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5 impacts of plastic pollution on people in poverty

The plastic problem affects people around the world who are living in poverty the most. Here’s why.

Written by Tearfund | 20 Apr 2023

The plastic in tihis river in Kinshasha in the Democratic Republic of Congo has completely choked the waterway.

The plastic crisis in Kinshasa, the capital of the Democratic Republic of Congo: where waterways are completely blocked by plastic pollution. Image:  Flot Mundala / Tearfund.

Our world’s rubbish problem is not just an environmental issue: it’s a human one too. Tearfund works with local partners, churches and grassroots organisations in more than 50 countries, and it is clear that plastic pollution is impacting those in low-income communities the most, pushing more people further into poverty.

Why is plastic pollution such a big problem?

More than 2 billion people in low- or middle-income countries don’t have access to solid waste management. This means they have little other option but to dump or burn their rubbish on open dumpsites, in the road, in waterways or even in their own backyards.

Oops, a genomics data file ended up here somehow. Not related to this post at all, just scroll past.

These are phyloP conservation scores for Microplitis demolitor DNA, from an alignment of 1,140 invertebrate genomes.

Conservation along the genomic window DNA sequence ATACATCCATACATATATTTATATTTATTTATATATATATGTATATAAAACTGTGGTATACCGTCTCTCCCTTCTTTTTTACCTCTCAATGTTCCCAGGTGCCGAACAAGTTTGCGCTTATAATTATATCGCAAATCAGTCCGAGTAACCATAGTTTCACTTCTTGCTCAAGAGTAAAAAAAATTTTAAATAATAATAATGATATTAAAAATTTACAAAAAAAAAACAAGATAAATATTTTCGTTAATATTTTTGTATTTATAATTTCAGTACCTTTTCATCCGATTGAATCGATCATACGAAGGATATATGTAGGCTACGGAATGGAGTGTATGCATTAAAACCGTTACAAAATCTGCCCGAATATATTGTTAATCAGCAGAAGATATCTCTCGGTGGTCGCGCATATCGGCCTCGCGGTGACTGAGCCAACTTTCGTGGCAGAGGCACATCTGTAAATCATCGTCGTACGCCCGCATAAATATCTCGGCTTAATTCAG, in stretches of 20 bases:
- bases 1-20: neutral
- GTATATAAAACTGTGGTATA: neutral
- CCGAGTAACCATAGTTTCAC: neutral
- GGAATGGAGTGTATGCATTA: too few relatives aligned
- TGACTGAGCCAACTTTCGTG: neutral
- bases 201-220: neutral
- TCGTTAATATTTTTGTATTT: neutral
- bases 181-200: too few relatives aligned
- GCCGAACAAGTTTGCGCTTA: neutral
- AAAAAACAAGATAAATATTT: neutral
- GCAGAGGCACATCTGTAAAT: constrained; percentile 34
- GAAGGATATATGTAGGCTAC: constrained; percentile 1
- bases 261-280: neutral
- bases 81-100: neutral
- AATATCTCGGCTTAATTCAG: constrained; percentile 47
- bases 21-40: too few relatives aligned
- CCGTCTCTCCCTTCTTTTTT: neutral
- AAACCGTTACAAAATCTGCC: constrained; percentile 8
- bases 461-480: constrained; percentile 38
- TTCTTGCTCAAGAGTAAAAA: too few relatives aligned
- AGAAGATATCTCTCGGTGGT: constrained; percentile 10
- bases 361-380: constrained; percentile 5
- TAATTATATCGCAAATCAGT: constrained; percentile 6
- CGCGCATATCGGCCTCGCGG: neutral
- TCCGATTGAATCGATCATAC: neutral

Today, globally, we throw away about 300 million tonnes of plastic waste every year. That's enough to cover almost 50,000 football pitches a day! And the volume of rubbish is only getting bigger: our use of plastic is set to almost triple by 2060 and half of all plastic is now designed to be used only once before being thrown away.

This means the harmful impacts of all this plastic pollution are becoming more widespread and severe. But what impact does all this rubbish have, and why is it people in poverty who are most affected?

1. Plastic pollution damages health

Plastic pollution poses huge risks to people’s health and wellbeing: the toxic fumes that are released when rubbish is burnt can lead to serious respiratory problems.

As Rubina* in Pakistan explains: ‘People would burn waste in the open since there were no other means of disposal. This would cause my children to cough and get sick, especially when soft drink bottles were burnt along with other plastics, causing thick, dense smoke.’